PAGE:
This 'Mame' Runs On 7 Cylinders

March 26, 1991|By Phil Greenfield | Phil Greenfield,Contributing writer

The folks who run the Annapolis Dinner Theater must be living right.

When Cherie Brackett, the star of ADT's "Mame," suddenly became too ill to perform on the show's second weekend, into their laps dropped Jean Anne Kain, a veteran actress who was able to throw herself fully into this wonderful role with a minimum of rehearsal time.

The result of her heroic efforts gave everybody's mint julep a kick. When the star returns and a few loose ends are tightened up, the Dinner Theater will have a worthy successor to "Sugar Babies," the naughty burlesque review that kept box office employees jumping for months.

This "Mame" is a lively, well-sung production that conveys admirably the warmth, humor and sincerity of the book and score.

Kain attacks the role with true style and elan. Mame's madcap, carefree elements are realized fully. She looks the part in spades and knows how to play for a laugh, as in the hilarious "Man In the Moon" sequence. She also sings very well. Her haunting "If He Walked Into My Life," which, even in lesser hands reduces me to a quivering mass every time I hear it, was exceptional.

Save for some pitch problems in "MyBest Girl" (a problem shared by her young Patrick) and one or two slow cues, her last-minute efforts were incorporated exceptionally wellinto the glamorous, upbeat production.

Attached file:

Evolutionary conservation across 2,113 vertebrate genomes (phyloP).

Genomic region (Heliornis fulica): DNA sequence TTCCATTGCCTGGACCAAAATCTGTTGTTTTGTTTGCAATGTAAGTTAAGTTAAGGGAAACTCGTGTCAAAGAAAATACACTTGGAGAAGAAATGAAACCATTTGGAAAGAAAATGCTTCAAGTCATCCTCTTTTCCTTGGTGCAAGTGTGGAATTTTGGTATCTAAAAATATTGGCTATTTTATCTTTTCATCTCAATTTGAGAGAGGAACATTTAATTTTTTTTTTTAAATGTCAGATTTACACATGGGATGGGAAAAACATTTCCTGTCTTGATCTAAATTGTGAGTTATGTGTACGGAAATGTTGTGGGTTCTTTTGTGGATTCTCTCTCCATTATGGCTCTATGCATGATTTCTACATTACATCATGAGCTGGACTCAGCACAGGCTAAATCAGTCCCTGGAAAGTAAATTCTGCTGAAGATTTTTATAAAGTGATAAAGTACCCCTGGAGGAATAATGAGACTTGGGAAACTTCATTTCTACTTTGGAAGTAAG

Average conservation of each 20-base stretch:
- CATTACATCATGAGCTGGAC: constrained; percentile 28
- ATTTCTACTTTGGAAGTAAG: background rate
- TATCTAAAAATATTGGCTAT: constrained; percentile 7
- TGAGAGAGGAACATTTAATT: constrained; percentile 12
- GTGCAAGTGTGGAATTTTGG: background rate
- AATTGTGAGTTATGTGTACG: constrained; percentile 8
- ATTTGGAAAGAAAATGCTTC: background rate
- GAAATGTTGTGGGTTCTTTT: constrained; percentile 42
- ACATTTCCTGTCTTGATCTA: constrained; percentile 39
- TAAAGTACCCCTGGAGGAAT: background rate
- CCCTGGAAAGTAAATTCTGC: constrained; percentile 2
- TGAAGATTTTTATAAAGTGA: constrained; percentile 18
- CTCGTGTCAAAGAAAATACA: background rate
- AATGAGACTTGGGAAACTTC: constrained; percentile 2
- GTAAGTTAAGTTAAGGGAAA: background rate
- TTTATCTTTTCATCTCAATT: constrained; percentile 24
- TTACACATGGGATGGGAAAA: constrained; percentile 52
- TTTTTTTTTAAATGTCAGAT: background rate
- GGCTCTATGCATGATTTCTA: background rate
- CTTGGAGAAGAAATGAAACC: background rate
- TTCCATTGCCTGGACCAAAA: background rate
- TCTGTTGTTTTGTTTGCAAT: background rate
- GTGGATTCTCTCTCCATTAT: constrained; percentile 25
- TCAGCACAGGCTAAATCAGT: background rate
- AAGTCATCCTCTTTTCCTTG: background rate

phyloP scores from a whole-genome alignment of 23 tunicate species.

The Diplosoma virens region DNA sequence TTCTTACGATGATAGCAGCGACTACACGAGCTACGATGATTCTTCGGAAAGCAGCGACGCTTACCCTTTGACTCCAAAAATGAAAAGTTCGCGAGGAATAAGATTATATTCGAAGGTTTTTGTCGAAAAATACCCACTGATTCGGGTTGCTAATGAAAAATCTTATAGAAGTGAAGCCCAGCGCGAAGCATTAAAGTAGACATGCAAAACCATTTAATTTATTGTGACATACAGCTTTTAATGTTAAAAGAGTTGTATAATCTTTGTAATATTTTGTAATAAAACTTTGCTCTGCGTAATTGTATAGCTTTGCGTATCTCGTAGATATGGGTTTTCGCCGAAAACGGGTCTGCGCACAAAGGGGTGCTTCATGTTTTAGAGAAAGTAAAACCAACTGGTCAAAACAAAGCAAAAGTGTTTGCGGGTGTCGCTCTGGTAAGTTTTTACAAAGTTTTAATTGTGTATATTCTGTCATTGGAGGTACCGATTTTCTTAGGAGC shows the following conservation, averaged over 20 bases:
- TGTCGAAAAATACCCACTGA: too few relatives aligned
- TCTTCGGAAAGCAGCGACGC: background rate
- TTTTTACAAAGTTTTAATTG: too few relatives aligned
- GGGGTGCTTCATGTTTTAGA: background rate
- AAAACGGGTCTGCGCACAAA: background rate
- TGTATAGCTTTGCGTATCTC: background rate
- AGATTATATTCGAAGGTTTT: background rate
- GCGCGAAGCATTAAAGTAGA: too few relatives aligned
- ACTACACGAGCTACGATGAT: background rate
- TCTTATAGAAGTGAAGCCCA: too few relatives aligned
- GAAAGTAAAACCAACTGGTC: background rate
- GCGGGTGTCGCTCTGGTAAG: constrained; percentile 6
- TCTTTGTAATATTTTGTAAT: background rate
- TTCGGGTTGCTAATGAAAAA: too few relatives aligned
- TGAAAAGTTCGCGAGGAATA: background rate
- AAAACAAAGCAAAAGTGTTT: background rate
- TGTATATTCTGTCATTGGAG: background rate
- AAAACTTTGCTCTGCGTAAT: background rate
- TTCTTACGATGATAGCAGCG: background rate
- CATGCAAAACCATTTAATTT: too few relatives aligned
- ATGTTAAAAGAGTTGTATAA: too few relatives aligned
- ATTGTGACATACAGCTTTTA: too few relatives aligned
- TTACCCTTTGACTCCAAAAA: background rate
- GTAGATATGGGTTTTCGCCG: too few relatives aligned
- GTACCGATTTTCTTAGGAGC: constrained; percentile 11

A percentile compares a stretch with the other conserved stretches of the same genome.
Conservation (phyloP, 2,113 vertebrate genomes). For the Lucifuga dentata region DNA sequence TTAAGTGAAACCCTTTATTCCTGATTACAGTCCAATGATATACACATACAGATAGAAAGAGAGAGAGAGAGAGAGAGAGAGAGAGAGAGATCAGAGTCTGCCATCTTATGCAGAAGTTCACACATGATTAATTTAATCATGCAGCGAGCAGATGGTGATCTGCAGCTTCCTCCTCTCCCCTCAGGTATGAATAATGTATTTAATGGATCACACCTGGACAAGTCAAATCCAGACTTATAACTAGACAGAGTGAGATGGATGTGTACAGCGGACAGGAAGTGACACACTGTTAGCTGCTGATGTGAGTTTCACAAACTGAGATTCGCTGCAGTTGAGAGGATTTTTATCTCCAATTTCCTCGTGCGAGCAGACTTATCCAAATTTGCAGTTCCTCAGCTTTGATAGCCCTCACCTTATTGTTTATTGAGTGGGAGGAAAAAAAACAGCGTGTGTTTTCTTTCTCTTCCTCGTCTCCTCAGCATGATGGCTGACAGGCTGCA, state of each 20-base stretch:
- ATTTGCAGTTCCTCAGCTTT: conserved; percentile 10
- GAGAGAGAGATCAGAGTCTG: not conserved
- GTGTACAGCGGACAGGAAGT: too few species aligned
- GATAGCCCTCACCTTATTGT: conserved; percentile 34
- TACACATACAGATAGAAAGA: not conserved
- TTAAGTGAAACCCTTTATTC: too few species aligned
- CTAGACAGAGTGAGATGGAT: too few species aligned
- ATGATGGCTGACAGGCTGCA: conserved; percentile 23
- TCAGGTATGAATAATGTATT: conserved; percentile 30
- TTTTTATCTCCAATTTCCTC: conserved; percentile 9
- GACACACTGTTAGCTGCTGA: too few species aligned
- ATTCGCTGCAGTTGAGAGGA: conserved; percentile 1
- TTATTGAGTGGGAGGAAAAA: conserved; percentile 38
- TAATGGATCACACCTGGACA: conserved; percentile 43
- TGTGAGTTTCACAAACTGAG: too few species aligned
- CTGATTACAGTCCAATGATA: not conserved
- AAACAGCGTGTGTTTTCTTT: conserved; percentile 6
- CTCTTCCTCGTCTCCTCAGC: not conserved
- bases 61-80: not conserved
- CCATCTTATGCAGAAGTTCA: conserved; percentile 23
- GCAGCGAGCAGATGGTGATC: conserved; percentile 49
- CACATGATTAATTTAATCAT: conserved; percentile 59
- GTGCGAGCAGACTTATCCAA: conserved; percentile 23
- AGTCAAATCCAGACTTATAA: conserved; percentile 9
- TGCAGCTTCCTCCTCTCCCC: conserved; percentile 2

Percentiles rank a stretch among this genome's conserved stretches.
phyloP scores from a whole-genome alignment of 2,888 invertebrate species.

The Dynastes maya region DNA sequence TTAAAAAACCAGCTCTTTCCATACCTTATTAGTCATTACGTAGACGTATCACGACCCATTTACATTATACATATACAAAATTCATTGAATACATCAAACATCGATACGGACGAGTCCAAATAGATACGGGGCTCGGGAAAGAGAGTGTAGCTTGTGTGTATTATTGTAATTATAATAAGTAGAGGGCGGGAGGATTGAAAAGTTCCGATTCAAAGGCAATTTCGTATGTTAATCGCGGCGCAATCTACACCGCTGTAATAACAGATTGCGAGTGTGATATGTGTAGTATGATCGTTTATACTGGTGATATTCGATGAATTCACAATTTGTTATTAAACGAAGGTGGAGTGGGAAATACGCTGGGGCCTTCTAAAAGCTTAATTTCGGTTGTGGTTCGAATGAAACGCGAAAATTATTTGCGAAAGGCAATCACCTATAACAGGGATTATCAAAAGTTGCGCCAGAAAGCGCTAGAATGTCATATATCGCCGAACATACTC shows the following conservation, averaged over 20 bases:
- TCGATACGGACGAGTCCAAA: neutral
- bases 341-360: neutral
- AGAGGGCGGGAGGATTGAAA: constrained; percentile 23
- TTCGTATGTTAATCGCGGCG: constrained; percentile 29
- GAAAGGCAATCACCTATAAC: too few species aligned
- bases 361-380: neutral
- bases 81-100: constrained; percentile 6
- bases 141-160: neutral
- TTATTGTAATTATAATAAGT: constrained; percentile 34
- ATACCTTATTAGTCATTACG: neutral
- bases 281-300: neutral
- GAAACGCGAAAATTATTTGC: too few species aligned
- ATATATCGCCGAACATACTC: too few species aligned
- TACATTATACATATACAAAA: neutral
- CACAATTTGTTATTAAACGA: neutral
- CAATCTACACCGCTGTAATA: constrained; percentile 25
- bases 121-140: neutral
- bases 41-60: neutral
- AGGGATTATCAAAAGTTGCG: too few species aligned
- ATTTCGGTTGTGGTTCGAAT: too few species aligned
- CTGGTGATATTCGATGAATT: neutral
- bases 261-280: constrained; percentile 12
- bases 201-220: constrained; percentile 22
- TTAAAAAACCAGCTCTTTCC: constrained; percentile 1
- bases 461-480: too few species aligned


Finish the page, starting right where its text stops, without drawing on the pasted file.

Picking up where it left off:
I'm sure management's sighof relief at having dodged this bullet could have been heard from low-flying aircraft.

The distinguishing feature of this "Mame," as it's been with other ADT productions, is the depth of the cast. They don't let down over there; character roles are played with unrelentingenergy.

Marti Pogonski is a shameless larcenist, stealing the show at will whenever "Gooch" walks onstage in her orthopedic oxfords.

Chuck Richards is suitably charming as Beauregard, Mame's Rhett Butleresque-husband. Other excellent bits are turned in by Mary Armour as the scrumptiously idiotic Gloria Upson and Judy Smith as Beauregard's menacing Confederate mama.

The three Patricks are all agreeableenough, though only Bill Baker in the nephew's adult incarnation gives off enough energy to animate an independent character. Young Patrick is curiously subdued for a boy so thoroughly inspired by his full-of-life auntie.

I was also less than taken with the production's Dwight Babcock, the banker who continually pressures Mame to provide nephew Patrick with a more "normal" upbringing than she's willing to allow. Saturday's Babcock became a snarling, nasty man instead of the snooty bore who might have provided a bit of a comic foil for Mame's irreverence.

In its overall execution, the show is already in fairly good shape. Pacing is adept, and the general look and feel of the production have settled in nicely.

There are still some kinks to be worked out, however. The sequence detailing Beauregard's demise wasthe victim of a premature entrance. Not all chorus members know their words yet, and the choreography was occasionally less than unanimous.

But a bit of repetition should take care of these problems, andsoon the whole plantation should be humming on all cylinders.

Mame's infectious enthusiasm seems to have reached the kitchen, where the Annapolis Dinner Theater's chefs are serving up delicacies reminiscent of the bill of fare at the Ritz. Angel hair pasta with sun-dried tomatoes and pine nuts, chicken piccatta in an herbal beurre blanc, and scampi Provencale are the highlights.

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